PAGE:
As a Youth Ki Awaaz Menstrual Health Fellow, Nitisha has started Let’s Talk Period, a campaign to mobilise young people to switch to sustainable period products. She says, “80 lakh women in Delhi use non-biodegradable sanitary products, generate 3000 tonnes of menstrual waste, that takes 500-800 years to decompose; which in turn contributes to the health issues of all menstruators, increased burden of waste management on the city and harmful living environment for all citizens.

        Let’s Talk Period aims to change this by

        Find out more about her campaign here.

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        A former Assistant Secretary with the Ministry of Women and Child Development in West Bengal for three months, Lakshmi Bhavya has been championing the cause of menstrual hygiene in her district. By associating herself with the Lalana Campaign, a holistic menstrual hygiene awareness campaign which is conducted by the Anahat NGO, Lakshmi has been slowly breaking taboos when it comes to periods and menstrual hygiene.

        A Gender Rights Activist working with the tribal and marginalized communities in india, Srilekha is a PhD scholar working on understanding body and sexuality among tribal girls, to fill the gaps in research around indigenous women and their stories. Srilekha has worked extensively at the grassroots level with community based organisations, through several advocacy initiatives around Gender, Mental Health, Menstrual Hygiene and Sexual and Reproductive Health Rights (SRHR) for the indigenous in Jharkhand, over the last 6 years.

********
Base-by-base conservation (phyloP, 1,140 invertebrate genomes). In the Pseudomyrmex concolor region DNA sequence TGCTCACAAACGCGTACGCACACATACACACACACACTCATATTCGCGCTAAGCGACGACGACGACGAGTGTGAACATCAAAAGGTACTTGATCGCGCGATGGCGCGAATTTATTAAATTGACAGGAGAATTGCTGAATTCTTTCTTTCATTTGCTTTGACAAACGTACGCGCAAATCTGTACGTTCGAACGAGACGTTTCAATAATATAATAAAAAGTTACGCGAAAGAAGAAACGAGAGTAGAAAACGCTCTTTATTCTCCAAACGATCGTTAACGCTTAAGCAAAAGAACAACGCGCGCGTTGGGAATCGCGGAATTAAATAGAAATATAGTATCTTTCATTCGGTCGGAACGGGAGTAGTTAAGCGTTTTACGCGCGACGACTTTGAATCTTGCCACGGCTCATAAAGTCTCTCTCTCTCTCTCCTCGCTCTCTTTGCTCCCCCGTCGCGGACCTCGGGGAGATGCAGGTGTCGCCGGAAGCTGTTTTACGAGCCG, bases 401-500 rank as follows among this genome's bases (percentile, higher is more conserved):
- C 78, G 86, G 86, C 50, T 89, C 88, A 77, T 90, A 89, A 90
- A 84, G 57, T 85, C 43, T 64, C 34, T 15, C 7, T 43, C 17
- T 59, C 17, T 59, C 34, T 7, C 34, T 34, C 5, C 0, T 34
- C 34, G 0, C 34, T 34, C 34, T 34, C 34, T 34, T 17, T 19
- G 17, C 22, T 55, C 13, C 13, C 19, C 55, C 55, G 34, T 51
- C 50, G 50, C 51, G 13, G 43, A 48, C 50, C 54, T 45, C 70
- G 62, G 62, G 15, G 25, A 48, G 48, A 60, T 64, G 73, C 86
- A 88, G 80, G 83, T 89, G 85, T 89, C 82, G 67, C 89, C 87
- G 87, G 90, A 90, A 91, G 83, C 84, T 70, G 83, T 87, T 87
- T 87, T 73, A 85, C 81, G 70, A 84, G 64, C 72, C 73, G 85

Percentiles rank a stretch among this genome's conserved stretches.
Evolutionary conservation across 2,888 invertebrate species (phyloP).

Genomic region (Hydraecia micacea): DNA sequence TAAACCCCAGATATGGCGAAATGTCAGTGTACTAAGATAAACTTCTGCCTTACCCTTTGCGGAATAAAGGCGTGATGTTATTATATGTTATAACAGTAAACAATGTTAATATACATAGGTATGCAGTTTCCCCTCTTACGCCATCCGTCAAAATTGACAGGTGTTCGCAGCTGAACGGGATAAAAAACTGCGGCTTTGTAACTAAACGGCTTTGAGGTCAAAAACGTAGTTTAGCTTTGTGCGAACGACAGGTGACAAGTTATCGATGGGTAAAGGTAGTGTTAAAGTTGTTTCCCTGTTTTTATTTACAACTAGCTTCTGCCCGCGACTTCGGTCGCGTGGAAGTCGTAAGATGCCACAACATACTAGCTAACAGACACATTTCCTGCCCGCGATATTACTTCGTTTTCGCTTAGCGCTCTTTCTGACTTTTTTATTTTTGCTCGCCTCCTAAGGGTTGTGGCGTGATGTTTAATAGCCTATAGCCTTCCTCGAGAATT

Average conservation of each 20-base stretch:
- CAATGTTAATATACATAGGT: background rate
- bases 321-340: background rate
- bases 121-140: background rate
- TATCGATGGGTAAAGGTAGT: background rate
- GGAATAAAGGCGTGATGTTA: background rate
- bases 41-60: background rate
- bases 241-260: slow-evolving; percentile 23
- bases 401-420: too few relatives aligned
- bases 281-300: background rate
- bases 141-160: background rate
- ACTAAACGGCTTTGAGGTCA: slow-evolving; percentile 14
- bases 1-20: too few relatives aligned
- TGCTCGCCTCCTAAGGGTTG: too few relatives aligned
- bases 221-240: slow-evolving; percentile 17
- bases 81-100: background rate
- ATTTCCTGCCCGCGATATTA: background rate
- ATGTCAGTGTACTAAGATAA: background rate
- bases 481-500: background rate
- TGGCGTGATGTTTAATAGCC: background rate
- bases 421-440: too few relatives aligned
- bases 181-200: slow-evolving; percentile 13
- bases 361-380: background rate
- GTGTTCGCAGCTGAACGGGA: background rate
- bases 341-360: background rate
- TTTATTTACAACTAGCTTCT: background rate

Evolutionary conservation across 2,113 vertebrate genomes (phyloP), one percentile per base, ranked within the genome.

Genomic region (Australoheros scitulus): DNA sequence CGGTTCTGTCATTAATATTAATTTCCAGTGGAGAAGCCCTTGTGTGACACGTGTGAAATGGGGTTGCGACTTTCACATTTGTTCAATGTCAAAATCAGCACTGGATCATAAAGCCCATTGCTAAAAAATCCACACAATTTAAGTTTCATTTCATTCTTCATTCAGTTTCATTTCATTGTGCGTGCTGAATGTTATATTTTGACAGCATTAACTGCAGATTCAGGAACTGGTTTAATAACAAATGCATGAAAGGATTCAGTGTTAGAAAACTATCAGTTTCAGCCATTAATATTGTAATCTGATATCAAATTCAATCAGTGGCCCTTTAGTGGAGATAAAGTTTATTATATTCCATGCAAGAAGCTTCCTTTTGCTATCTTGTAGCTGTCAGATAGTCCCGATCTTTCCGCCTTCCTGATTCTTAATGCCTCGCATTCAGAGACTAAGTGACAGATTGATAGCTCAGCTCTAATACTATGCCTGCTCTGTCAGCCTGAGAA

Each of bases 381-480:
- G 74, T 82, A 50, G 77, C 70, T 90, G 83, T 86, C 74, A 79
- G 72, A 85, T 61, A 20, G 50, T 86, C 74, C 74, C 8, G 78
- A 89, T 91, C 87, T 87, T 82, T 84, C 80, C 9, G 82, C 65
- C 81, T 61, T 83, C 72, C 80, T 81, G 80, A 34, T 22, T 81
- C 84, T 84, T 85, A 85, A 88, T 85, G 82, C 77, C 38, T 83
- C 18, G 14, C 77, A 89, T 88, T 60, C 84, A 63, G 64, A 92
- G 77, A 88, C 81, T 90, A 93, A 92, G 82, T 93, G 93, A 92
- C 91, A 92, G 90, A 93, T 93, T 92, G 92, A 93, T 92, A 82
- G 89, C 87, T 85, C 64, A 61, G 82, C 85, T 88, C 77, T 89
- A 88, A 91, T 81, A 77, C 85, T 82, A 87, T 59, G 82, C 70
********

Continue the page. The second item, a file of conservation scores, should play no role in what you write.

Srilekha has also contributed to sustainable livelihood projects and legal aid programs for survivors of sex trafficking. She has been conducting research based programs on maternal health, mental health, gender based violence, sex and sexuality. Her interest lies in conducting workshops for young people on life skills, feminism, gender and sexuality, trauma, resilience and interpersonal relationships.

        A Guwahati-based college student pursuing her Masters in Tata Institute of Social Sciences, Bidisha started the #BleedwithDignity campaign on the technology platform, demanding that the Government of Assam install
        biodegradable sanitary pad vending machines in all government schools across the state. Her petition on has already gathered support from over 90000 people and continues to grow.

        Bidisha was selected in’s flagship program ‘She Creates Change’ having run successful online advocacy
        campaigns, which were widely recognised. Through the #BleedwithDignity campaign; she organised and celebrated World Menstrual Hygiene Day, 2019 in Guwahati, Assam by hosting a wall mural by collaborating with local organisations. The initiative was widely covered by national and local media, and the mural was later inaugurated by the event’s chief guest Commissioner of Guwahati Municipal Corporation (GMC) Debeswar Malakar, IAS.